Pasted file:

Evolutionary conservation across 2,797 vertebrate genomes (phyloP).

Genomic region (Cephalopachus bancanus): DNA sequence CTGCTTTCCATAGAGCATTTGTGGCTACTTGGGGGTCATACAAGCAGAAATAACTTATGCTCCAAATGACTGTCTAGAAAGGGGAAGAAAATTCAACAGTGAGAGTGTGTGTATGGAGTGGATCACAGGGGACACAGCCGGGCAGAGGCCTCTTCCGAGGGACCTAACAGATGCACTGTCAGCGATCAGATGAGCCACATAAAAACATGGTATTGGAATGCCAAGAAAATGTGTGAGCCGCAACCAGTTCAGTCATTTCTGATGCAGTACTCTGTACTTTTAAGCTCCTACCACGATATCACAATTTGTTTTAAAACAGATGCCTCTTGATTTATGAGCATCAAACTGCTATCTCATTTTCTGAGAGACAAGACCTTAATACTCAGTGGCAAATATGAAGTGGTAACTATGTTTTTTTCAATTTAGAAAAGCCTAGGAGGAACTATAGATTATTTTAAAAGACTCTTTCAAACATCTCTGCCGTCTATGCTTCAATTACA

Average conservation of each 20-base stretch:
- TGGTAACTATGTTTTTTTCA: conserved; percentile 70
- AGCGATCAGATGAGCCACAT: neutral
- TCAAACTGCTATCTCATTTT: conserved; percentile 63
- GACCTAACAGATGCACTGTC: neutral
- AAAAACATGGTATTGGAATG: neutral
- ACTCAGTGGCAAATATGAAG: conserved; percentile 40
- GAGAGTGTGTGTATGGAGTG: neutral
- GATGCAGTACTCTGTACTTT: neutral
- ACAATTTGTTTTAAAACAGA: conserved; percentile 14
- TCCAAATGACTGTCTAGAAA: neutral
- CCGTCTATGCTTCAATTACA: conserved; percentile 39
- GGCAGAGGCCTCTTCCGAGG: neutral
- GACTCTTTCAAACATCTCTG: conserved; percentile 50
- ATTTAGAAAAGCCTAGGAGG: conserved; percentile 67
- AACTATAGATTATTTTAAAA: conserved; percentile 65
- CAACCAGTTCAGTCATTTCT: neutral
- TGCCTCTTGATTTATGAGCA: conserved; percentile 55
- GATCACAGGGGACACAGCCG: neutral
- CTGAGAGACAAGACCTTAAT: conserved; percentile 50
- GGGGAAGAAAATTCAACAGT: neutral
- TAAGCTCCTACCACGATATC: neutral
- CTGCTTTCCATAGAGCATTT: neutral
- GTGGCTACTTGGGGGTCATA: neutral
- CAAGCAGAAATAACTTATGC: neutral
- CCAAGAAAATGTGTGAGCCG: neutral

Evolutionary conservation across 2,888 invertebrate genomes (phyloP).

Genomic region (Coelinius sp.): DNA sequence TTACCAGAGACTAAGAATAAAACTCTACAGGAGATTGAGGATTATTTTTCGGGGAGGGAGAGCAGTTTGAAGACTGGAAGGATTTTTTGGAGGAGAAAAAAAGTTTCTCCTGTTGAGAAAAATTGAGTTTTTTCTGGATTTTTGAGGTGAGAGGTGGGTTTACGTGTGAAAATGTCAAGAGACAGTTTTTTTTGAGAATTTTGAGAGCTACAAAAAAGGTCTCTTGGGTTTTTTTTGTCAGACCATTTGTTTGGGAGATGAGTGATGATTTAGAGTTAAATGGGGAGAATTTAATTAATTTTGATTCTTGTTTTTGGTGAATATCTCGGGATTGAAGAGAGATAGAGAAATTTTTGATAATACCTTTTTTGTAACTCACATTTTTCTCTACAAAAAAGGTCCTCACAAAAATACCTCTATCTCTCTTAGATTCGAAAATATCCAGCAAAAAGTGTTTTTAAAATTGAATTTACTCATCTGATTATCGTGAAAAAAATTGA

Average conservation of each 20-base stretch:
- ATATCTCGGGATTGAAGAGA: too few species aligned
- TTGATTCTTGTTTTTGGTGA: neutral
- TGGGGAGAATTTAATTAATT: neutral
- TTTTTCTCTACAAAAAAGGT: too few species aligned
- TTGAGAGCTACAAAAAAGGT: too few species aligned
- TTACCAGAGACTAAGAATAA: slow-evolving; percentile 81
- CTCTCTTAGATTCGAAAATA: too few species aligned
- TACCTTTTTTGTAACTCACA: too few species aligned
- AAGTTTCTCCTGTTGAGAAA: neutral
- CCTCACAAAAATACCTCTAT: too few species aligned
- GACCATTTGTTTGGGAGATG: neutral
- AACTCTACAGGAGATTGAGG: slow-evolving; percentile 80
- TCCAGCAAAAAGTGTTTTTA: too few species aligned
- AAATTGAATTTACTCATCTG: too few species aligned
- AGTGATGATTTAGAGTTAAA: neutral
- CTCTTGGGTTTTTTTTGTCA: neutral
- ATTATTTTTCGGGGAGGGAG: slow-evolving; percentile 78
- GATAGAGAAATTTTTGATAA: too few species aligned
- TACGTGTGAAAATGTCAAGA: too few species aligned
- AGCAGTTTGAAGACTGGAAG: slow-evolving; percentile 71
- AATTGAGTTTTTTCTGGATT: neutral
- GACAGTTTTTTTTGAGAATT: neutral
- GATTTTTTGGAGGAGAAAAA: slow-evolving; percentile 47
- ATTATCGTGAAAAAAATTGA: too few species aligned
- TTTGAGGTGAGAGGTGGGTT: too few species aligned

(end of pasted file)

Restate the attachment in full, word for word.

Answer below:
Evolutionary conservation across 2,797 vertebrate genomes (phyloP).

Genomic region (Cephalopachus bancanus): DNA sequence CTGCTTTCCATAGAGCATTTGTGGCTACTTGGGGGTCATACAAGCAGAAATAACTTATGCTCCAAATGACTGTCTAGAAAGGGGAAGAAAATTCAACAGTGAGAGTGTGTGTATGGAGTGGATCACAGGGGACACAGCCGGGCAGAGGCCTCTTCCGAGGGACCTAACAGATGCACTGTCAGCGATCAGATGAGCCACATAAAAACATGGTATTGGAATGCCAAGAAAATGTGTGAGCCGCAACCAGTTCAGTCATTTCTGATGCAGTACTCTGTACTTTTAAGCTCCTACCACGATATCACAATTTGTTTTAAAACAGATGCCTCTTGATTTATGAGCATCAAACTGCTATCTCATTTTCTGAGAGACAAGACCTTAATACTCAGTGGCAAATATGAAGTGGTAACTATGTTTTTTTCAATTTAGAAAAGCCTAGGAGGAACTATAGATTATTTTAAAAGACTCTTTCAAACATCTCTGCCGTCTATGCTTCAATTACA

Average conservation of each 20-base stretch:
- TGGTAACTATGTTTTTTTCA: conserved; percentile 70
- AGCGATCAGATGAGCCACAT: neutral
- TCAAACTGCTATCTCATTTT: conserved; percentile 63
- GACCTAACAGATGCACTGTC: neutral
- AAAAACATGGTATTGGAATG: neutral
- ACTCAGTGGCAAATATGAAG: conserved; percentile 40
- GAGAGTGTGTGTATGGAGTG: neutral
- GATGCAGTACTCTGTACTTT: neutral
- ACAATTTGTTTTAAAACAGA: conserved; percentile 14
- TCCAAATGACTGTCTAGAAA: neutral
- CCGTCTATGCTTCAATTACA: conserved; percentile 39
- GGCAGAGGCCTCTTCCGAGG: neutral
- GACTCTTTCAAACATCTCTG: conserved; percentile 50
- ATTTAGAAAAGCCTAGGAGG: conserved; percentile 67
- AACTATAGATTATTTTAAAA: conserved; percentile 65
- CAACCAGTTCAGTCATTTCT: neutral
- TGCCTCTTGATTTATGAGCA: conserved; percentile 55
- GATCACAGGGGACACAGCCG: neutral
- CTGAGAGACAAGACCTTAAT: conserved; percentile 50
- GGGGAAGAAAATTCAACAGT: neutral
- TAAGCTCCTACCACGATATC: neutral
- CTGCTTTCCATAGAGCATTT: neutral
- GTGGCTACTTGGGGGTCATA: neutral
- CAAGCAGAAATAACTTATGC: neutral
- CCAAGAAAATGTGTGAGCCG: neutral

Evolutionary conservation across 2,888 invertebrate genomes (phyloP).

Genomic region (Coelinius sp.): DNA sequence TTACCAGAGACTAAGAATAAAACTCTACAGGAGATTGAGGATTATTTTTCGGGGAGGGAGAGCAGTTTGAAGACTGGAAGGATTTTTTGGAGGAGAAAAAAAGTTTCTCCTGTTGAGAAAAATTGAGTTTTTTCTGGATTTTTGAGGTGAGAGGTGGGTTTACGTGTGAAAATGTCAAGAGACAGTTTTTTTTGAGAATTTTGAGAGCTACAAAAAAGGTCTCTTGGGTTTTTTTTGTCAGACCATTTGTTTGGGAGATGAGTGATGATTTAGAGTTAAATGGGGAGAATTTAATTAATTTTGATTCTTGTTTTTGGTGAATATCTCGGGATTGAAGAGAGATAGAGAAATTTTTGATAATACCTTTTTTGTAACTCACATTTTTCTCTACAAAAAAGGTCCTCACAAAAATACCTCTATCTCTCTTAGATTCGAAAATATCCAGCAAAAAGTGTTTTTAAAATTGAATTTACTCATCTGATTATCGTGAAAAAAATTGA

Average conservation of each 20-base stretch:
- ATATCTCGGGATTGAAGAGA: too few species aligned
- TTGATTCTTGTTTTTGGTGA: neutral
- TGGGGAGAATTTAATTAATT: neutral
- TTTTTCTCTACAAAAAAGGT: too few species aligned
- TTGAGAGCTACAAAAAAGGT: too few species aligned
- TTACCAGAGACTAAGAATAA: slow-evolving; percentile 81
- CTCTCTTAGATTCGAAAATA: too few species aligned
- TACCTTTTTTGTAACTCACA: too few species aligned
- AAGTTTCTCCTGTTGAGAAA: neutral
- CCTCACAAAAATACCTCTAT: too few species aligned
- GACCATTTGTTTGGGAGATG: neutral
- AACTCTACAGGAGATTGAGG: slow-evolving; percentile 80
- TCCAGCAAAAAGTGTTTTTA: too few species aligned
- AAATTGAATTTACTCATCTG: too few species aligned
- AGTGATGATTTAGAGTTAAA: neutral
- CTCTTGGGTTTTTTTTGTCA: neutral
- ATTATTTTTCGGGGAGGGAG: slow-evolving; percentile 78
- GATAGAGAAATTTTTGATAA: too few species aligned
- TACGTGTGAAAATGTCAAGA: too few species aligned
- AGCAGTTTGAAGACTGGAAG: slow-evolving; percentile 71
- AATTGAGTTTTTTCTGGATT: neutral
- GACAGTTTTTTTTGAGAATT: neutral
- GATTTTTTGGAGGAGAAAAA: slow-evolving; percentile 47
- ATTATCGTGAAAAAAATTGA: too few species aligned
- TTTGAGGTGAGAGGTGGGTT: too few species aligned